Problems & Amputation
there's one thing people with diabetes are good at,
it's educating them. And that's great news because
understanding all the effects of high blood sugar is
a key part of managing the disease.
Like the more familiar neuropathy associated with
burning or numbness in the feet and hands, autonomic
neuropathy is also the result of nerve damage caused
by high levels of sugar in your bloodstream (which
is why frequent testing and solid blood sugar
control is still your first and best line of
defense). But autonomic neuropathy specifically
affects the nerves that manage your automatic or
unconscious functions, such as your heartbeat,
digestion, and sweat glands.
the internal organs are involved, there are no
obvious symptoms. In fact, autonomic neuropathy is
dangerous for precisely that reason—it's what you
don't feel. Because it diminishes sensitivity to
pain, advanced autonomic neuropathy can make it
difficult to recognize a heart attack or blood-sugar
That explains why autonomic neuropathy is
responsible for the high rate of heart disease in
people with diabetes, not to mention bladder
problems, kidney failure, gastrointestinal
discomfort, and sexual dysfunction. Half the
amputations performed each year are in people with
diabetes, resulting most often from foot ulcers that
don't heal. At least half of these can be eliminated
through preventative foot care.
are a variety of noninvasive tests your doctor can
perform to detect these problems early, while you're
in a better position to reverse the damage. Your
doctor can use ultrasound, blood pressure
measurements and other screening methods to identify
symptom-free autonomic neuropathy throughout your
The tests don't hurt and can often be performed in
your doctor's office. So what's stopping you? Make
sure your doctor is watching for neuropathy in all
your internal organs too.
Risk Factors of
you have any of the following, you are at risk for
foot ulcers and amputations.
feeling in your feet
pain in legs
the shape of your feet
than 10 years and over age 60
Foot problems in
people with diabetes are usually caused by the
following four factors. All of these can lead to
injuries that result in amputation if left
(Neuropathy). Sensory neuropathy causes a loss
of feeling in the feet and legs. Symptoms include
numbness or tingling in the feet or legs, or the
inability to feel your feet at all. Neuropathy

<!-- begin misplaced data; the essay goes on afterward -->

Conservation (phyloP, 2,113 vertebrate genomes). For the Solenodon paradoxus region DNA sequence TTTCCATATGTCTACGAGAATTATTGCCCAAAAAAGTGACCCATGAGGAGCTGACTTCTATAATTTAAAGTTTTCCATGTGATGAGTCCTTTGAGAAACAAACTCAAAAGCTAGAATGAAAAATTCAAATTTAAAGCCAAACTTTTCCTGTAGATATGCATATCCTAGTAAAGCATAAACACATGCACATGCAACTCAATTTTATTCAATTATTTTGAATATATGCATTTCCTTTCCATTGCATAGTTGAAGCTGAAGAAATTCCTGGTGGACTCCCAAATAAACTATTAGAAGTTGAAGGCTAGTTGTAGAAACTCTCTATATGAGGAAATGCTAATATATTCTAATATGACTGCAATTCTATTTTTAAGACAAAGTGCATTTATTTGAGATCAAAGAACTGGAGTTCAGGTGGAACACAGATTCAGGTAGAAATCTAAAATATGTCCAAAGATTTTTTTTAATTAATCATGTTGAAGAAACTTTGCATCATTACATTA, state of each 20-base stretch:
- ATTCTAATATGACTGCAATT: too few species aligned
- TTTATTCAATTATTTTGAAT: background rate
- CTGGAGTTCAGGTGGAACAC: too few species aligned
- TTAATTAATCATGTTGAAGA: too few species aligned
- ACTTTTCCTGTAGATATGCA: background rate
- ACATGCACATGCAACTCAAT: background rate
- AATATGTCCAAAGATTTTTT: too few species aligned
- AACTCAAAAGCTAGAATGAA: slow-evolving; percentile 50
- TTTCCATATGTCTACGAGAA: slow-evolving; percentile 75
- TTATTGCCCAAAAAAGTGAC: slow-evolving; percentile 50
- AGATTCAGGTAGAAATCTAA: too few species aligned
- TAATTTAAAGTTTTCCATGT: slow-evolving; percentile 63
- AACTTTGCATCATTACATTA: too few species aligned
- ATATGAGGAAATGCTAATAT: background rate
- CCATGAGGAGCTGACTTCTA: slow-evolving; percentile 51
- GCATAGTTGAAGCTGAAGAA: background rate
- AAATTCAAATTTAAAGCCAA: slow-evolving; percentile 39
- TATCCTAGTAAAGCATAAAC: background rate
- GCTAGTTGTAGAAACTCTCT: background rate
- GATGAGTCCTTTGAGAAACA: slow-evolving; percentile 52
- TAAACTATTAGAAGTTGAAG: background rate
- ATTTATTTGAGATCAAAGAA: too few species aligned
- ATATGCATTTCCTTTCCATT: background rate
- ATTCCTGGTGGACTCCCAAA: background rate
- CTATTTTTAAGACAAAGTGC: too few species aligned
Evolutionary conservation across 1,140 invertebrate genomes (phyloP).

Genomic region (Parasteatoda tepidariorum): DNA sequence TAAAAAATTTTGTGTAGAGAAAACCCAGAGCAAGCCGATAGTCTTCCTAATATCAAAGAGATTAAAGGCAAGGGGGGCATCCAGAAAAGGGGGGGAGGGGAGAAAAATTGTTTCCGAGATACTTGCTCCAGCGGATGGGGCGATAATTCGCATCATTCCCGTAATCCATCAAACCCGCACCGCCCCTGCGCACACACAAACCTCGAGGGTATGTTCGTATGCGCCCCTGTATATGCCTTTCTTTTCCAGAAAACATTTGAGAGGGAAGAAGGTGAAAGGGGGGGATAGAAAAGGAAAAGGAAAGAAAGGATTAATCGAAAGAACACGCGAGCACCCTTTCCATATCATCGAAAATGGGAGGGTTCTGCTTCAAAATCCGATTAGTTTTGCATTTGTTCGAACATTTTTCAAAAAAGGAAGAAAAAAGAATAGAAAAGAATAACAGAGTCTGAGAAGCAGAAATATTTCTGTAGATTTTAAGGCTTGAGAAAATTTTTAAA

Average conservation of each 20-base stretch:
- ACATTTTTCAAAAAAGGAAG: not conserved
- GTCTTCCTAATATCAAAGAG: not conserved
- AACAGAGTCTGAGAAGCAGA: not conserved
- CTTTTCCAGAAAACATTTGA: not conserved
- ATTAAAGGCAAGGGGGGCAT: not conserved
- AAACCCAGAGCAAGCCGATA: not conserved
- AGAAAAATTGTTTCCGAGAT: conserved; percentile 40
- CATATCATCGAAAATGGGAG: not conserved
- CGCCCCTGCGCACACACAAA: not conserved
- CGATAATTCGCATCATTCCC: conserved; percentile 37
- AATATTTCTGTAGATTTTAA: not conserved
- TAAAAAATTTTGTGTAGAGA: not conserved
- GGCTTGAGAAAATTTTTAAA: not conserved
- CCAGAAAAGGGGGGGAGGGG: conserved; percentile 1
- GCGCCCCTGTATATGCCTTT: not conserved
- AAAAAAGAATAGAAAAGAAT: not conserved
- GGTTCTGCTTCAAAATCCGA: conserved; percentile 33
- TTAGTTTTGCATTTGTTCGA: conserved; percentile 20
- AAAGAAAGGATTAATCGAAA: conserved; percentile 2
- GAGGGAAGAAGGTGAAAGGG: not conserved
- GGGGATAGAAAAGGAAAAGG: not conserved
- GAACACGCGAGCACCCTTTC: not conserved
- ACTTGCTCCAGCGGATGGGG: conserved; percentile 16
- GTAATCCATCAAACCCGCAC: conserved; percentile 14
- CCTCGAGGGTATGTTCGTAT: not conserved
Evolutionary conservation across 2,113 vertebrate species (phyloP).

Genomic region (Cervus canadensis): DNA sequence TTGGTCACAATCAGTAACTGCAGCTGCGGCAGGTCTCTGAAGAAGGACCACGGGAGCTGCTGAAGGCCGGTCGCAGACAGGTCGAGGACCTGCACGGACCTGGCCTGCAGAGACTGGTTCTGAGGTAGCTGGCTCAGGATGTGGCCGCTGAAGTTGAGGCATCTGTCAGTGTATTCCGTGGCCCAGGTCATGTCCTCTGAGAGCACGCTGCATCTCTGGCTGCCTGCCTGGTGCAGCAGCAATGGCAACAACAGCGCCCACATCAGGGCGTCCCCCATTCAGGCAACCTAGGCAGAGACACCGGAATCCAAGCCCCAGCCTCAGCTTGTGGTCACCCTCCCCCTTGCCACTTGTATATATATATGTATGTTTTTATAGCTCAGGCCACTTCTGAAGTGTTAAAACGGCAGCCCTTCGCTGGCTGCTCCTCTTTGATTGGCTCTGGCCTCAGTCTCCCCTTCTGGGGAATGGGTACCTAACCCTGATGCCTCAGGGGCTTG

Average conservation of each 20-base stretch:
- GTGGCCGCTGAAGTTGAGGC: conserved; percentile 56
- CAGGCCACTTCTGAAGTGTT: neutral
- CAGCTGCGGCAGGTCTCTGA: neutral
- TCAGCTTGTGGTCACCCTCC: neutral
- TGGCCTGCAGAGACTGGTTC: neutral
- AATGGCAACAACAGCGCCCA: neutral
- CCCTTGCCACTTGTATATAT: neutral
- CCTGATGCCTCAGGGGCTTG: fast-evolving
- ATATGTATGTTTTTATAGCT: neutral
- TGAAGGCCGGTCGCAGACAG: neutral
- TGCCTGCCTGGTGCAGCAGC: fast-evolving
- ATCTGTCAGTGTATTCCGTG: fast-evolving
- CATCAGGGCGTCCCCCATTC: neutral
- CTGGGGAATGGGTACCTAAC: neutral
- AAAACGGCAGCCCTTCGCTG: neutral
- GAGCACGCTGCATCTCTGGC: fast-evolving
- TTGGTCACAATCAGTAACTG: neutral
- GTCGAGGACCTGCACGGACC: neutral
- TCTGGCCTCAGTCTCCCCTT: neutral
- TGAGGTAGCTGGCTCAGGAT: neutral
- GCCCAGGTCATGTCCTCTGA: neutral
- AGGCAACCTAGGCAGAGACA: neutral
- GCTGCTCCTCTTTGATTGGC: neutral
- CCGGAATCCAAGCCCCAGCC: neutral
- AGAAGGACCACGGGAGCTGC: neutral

allows injuries (such as stepping on a tack) to go
Circulation. People with diabetes frequently
have poor circulation in their legs and feet.
Reduced blood flow means the feet don't get the
oxygen and nutrients needed, causing injured feet to
heal slowly or not at all.
People with diabetes are more susceptible to
infections than people without diabetes, and they're
less able to fight off their infections due to a
weakened immune response. Infections can quickly
escalate and/or go undetected until they are quite
serious. This can lead to ulceration of the skin and
tissues-a very serious condition.
Deformities. When a person with diabetes has
neuropathy or poor circulation, foot deformities
such as hammertoes or bunions can cause lesions.
These lesions (such as corns, calluses, blisters, or
ulcers) can lead to serious infections while putting
stress on other parts of the foot.
Your Feet. The most important thing you can
do to prevent foot ulcers and amputation is to
examine your feet every day for sores, cuts,
bruises or injury.
If You Have Normal Sensation In Your Feet.
You may have lost the ability to feel normal
sensation in your feet. This is sometimes called
“loss of protective sensation.” In other words,
you've lost the warning signals in your feet
that protect you from injury. You can use a
simple test to determine if you have lost any
sensation in your feet.
Plan For Foot Care And Foot Protection. Your
nurse can help you create this plan, which will
help prevent future foot ulcers.
Your Doctor Examines Your Bare Feet During Each
Visit. And make sure your doctor checks the
circulation in your feet at least once a year.
Appropriate Shoes. Poorly fitting shoes can
quickly lead to injury. Avoid wearing high
heels and shoes with pointed or open toes. Socks
provide a protective barrier around your feet to
decrease the chance of irritation. Wear them at
Shoes For Rough Spots Or Loose Objects.
Before putting on your shoes, check for rough or
worn edges and loose items that don't belong in
your shoes, such as pebbles. These things can
quickly cause irritation, injury and foot
Heating Pads, Hot Water Bottles, And Hot Bath Or
Tub Water On Your Feet. If you have less
feeling in your feet, you may not feel something
if it's too hot. And with less feeling, burns
can occur without pain.
Barefoot. Injuries while barefoot are the
second most common cause of ulceration and
amputation. Protect your feet by wearing shoes
all the time.
Feet And Between Your Toes After Bathing.
Wetness between the toes may allow bacteria and
fungus to grow, which may lead to serious
Toenails Carefully. Injuries from cutting
your toenails can lead to infection, foot ulcers
and amputation. Be sure to trim your toenails
straight across, using only a nail clipper.
Don't cut into the corners of the nails. If you
can't care for your own toenails, have a family
member, friend or podiatrist/nurse assist with
Use Moisturizing Lotion Daily But
Not Between The Toes.
Call Your Doctor or Diabetic Specialist
See your doctor or a foot-care specialist promptly
if you have any of the following.
swelling of the foot or ankle
change in the
size or shape of the foot or ankle
pain in the
legs at rest or while walking
no matter how small
calluses with skin discoloration
lack of hair
growth on the foot
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